By Sandy Hemphill, Contributing Writer, BabyMed

 

First-hand smoke is what the smoker inhales.  Second-hand smoke is what the smoker exhales or smoke from a smoldering tobacco product.  Third-hand smoke is the dust, tar, and other gunk from the smoke that settles on floors, toys, bottles, curtains, furniture, dust, and everything else in the room.  Third-hand smoke has been getting a lot of attention lately as more study of it reveals more and more biological threats caused by it.  One recent study found it raises the risk for type 2 diabetes, another that it damages the DNA in cells that will mature to be sperm cells, and a third found that infants and toddlers are at high risk of DNA damage that can cause cancer.

Third-hand Smoke and Type 2 Diabetes

This study from the University of California, Riverside, found that mice living in a cage polluted with third-hand smoke were more likely than mice living in clean cages to develop insulin resistance, which is an early symptom of type 2 diabetes.  When the mice in the polluted cages ate a mouse version of a diet that mimics the “Western diet” typical of what most people in the US eat rather than a healthy mouse diet, the risk of diabetes was even higher.

Oxidative stress, which causes inflammation, was found to be the trigger for insulin resistance because symptoms of insulin resistance reversed when the contaminated mice were treated with antioxidants.

Third-hand Smoke and Male Reproductive Health

This study, thought to be the first to test the effect of third-hand smoke exposure on male reproductive health, found metabolic function in contaminated male germ cells was altered in ways that might reduce fertility.  Male germ cells will mature to become sperm cells; female germ cells become eggs.  Any genetic damage that occurs in germ cells may be passed on to mature sperm and egg.  Such damage might result in infertility or it could jeopardize the health of a pregnancy or offspring.

Researchers from the US and China collaborated on this study, which also involved mouse cellular tissue.  The research revealed two separate mechanisms that damage male germ cells exposed to third-hand smoke.

Third-hand Smoke and Cancer

This study from the University of California, Berkeley, found specific chemical compounds in the solid residue from tobacco smoke that attaches to DNA strands and breaks them.  Breakage of DNA strands promotes uncontrolled cell growth, a hallmark of cancer.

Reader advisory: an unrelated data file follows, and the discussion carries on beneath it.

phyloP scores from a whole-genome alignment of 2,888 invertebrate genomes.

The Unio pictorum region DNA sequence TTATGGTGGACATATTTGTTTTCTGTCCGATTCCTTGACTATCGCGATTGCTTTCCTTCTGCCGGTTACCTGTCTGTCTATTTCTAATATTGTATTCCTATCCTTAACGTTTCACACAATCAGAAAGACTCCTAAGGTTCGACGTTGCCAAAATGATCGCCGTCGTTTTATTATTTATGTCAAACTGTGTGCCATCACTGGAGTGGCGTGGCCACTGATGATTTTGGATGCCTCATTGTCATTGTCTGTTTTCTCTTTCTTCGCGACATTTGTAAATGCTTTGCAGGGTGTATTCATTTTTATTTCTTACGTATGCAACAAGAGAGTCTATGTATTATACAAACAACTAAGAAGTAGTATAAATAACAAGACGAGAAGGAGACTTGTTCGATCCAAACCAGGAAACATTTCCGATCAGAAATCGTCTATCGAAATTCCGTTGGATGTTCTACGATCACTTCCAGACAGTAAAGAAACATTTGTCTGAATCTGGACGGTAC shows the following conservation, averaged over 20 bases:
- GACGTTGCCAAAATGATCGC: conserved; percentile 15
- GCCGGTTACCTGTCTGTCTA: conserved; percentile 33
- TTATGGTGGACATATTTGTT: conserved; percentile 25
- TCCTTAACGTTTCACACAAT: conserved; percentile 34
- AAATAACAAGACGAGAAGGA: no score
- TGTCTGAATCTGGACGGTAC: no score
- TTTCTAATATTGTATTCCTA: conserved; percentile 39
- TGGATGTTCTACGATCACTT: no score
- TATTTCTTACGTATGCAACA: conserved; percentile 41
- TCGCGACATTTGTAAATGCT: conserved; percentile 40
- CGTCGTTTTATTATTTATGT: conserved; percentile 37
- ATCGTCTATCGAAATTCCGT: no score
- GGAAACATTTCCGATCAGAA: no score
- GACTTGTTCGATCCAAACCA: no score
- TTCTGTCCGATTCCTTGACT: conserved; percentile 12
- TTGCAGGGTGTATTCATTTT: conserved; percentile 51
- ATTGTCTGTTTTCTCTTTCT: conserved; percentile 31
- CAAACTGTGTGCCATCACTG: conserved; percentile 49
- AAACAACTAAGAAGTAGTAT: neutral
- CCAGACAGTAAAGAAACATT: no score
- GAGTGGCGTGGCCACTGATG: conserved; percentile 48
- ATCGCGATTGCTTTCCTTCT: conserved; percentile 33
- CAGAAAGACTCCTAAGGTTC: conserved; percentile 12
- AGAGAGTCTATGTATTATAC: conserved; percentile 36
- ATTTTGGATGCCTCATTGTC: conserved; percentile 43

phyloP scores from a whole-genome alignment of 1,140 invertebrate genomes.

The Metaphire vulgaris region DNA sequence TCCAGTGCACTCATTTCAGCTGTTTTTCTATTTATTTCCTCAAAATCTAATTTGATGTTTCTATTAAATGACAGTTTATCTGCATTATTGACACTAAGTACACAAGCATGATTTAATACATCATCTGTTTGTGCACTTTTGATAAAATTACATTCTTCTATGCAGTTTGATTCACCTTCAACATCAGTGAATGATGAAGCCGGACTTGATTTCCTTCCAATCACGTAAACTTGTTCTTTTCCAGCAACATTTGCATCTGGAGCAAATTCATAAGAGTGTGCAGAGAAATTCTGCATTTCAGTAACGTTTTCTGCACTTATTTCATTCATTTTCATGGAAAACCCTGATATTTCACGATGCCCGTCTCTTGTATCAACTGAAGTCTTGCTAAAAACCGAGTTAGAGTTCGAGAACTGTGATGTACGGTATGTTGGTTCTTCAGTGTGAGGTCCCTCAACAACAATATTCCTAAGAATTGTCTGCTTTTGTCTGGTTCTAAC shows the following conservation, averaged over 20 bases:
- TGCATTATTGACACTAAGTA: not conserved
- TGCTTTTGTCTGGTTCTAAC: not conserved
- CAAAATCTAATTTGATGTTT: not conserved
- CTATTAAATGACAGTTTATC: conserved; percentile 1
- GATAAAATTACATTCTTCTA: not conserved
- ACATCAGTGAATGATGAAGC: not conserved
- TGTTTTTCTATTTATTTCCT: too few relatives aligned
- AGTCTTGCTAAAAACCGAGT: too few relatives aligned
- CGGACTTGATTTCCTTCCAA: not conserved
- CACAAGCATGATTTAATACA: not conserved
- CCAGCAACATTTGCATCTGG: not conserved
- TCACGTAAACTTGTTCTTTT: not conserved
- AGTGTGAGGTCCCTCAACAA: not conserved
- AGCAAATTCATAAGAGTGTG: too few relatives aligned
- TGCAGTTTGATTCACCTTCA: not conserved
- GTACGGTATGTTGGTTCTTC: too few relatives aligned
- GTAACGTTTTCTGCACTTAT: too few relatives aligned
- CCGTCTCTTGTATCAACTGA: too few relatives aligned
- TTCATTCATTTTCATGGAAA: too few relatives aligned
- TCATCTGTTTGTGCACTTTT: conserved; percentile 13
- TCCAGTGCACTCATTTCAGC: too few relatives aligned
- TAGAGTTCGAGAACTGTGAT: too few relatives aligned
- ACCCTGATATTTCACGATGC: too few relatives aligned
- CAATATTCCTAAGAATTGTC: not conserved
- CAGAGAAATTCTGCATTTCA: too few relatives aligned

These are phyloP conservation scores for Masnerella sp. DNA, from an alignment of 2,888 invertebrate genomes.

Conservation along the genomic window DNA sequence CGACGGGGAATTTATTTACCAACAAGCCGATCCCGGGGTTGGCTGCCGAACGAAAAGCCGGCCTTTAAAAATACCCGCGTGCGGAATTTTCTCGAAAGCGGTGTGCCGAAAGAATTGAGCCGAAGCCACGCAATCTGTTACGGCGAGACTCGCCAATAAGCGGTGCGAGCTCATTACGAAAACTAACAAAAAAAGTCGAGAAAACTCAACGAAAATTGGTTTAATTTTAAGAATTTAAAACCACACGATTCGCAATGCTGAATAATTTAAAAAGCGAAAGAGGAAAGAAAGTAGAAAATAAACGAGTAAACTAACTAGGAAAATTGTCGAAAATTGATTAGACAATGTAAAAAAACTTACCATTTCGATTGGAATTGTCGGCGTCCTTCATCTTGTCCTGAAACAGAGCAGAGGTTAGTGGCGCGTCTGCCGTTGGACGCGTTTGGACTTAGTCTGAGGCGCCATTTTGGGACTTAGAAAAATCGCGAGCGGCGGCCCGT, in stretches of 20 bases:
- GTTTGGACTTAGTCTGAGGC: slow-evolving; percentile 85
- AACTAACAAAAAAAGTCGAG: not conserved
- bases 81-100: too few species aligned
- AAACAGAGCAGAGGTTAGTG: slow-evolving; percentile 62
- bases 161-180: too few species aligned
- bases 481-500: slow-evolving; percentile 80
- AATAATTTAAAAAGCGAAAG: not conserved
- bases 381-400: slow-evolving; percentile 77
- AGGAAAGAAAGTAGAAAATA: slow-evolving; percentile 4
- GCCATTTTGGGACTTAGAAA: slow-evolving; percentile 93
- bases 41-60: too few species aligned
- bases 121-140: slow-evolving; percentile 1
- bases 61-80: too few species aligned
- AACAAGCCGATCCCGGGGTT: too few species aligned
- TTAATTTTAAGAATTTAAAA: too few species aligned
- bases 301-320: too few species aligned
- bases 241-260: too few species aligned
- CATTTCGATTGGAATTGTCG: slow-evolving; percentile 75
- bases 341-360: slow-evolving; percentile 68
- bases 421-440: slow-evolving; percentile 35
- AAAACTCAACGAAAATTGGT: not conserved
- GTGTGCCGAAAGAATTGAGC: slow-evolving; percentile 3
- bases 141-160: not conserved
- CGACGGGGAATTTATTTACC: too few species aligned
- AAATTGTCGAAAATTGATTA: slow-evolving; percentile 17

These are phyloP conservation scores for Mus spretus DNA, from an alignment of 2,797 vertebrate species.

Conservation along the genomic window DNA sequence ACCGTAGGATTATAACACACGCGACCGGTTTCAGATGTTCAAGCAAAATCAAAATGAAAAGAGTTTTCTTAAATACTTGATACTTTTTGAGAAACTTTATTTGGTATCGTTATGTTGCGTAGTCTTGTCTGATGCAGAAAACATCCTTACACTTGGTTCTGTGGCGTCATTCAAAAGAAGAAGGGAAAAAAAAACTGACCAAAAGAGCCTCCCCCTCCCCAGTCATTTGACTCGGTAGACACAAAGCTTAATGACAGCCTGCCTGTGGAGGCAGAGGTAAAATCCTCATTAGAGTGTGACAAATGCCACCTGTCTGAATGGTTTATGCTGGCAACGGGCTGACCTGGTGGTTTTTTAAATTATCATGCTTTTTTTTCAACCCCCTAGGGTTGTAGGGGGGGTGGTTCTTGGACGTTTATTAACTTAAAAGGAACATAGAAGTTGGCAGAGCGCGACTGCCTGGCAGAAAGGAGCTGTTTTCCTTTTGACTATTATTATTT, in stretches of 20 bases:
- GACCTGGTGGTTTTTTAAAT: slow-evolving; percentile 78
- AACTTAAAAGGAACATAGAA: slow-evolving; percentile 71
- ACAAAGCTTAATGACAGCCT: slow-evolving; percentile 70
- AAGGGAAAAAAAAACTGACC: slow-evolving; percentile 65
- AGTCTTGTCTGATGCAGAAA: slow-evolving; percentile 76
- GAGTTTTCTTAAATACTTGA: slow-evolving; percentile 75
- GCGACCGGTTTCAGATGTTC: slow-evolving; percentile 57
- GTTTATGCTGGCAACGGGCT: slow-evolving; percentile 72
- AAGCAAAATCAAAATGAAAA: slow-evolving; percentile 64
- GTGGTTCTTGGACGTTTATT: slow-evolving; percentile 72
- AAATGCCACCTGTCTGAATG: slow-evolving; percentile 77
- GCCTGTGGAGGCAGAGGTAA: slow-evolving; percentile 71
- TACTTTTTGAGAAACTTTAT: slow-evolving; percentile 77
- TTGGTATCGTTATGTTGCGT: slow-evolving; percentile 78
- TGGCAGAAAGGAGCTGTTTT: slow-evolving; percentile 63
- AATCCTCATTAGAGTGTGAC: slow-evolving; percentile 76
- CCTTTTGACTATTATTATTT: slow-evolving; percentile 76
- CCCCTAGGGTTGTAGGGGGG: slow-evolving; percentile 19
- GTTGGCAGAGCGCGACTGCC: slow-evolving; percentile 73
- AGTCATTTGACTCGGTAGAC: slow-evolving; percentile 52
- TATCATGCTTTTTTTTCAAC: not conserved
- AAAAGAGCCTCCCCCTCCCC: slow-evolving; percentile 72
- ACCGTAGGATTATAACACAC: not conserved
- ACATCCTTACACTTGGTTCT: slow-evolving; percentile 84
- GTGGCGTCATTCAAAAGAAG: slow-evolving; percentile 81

The research team warns that DNA breakage may be especially dangerous for infants and small children who are naturally experiencing rapid cell growth as they themselves grow.

Infants, Toddlers, the Elderly, Family Pets

Long after smoking has stopped and the air cleared, third-hand smoke lingers on all surfaces.  Third-hand smoke residue stays where it lands until it gets cleaned up.

Infants and toddlers are most vulnerable to third-hand smoke exposure because of their rapid growth rate but also because they typically spend more time on the floor than older family members do.  They also put just about everything in their mouths, including their own toys, pacifiers, and teething rings that are exposed to third-hand smoke.  Food, bottles, and sippy cups all become contaminated in a smoky room, too.

The elderly are more vulnerable to third-hand smoke exposure because they are more susceptible to any disease.  Cells damaged by environmental pollutants are less likely to be repaired and new, healthy cells are being produced at a much slower rate than when younger.  Slowed cellular repair and slowed replacement makes disease development more likely.

Family pets may be at increased risk for cancer and other diseases caused by tobacco exposure because, like kids, they spend a significant amount of time on the floor.  Their bedding can also become contaminated when they sleep in areas where smoking occurs.

New Home, New Car

Dr. Manuela Martins-Green, professor of cell biology and neuroscience who led the study on third-hand smoke and diabetes risk, said 88 million US residents age 3 and older live in homes contaminated by second-hand and third-hand smoke.  Third-hand smoke lingers long after residents move out, making exposure risk high for the next occupants of the house, apartment, hotel room, or any other dwelling, even if the dwelling was vacant for months.  She recommends stripping a home of everything -- from ventilation and ductwork to flooring, furniture, appliances, paint, and window treatments -- to rid a new residence of a previous occupant’s third-hand smoke that has collected on surfaces.  

New cars that are actually used cars once owned or driven by smokers contribute the same risk of third-hand smoke exposure.  Rental vehicles and public transportation may harbor tobacco pollutants, too.

 

Sources:

Adhami, Neema, Shelley R. Starck, Cristina Flores, and Manuela Martins-Green. "A Health Threat to Bystanders Living in the Homes of Smokers: How Smoke Toxins Deposited on Surfaces Can Cause Insulin Resistance." PLOS | One. PLOS, n.d. Web. 3 Mar. 2016.

Xu, Bo, et al. "Metabolomics reveals metabolic changes in male reproductive cells exposed to third-hand smoke." PMC. Scientific Reports / Nature Publishing Group, Macmillan Publishers Limited, 22 Oct. 2016. US National Library of Medicine / National Institutes of Health. Web. 3 Mar. 2016.

"Third-Hand Smoke Puts Infants, Toddlers at Risk for DNA Damage, Cancer." babyMed. BabyMed.com, 2014. Web. 3 Mar. 2016.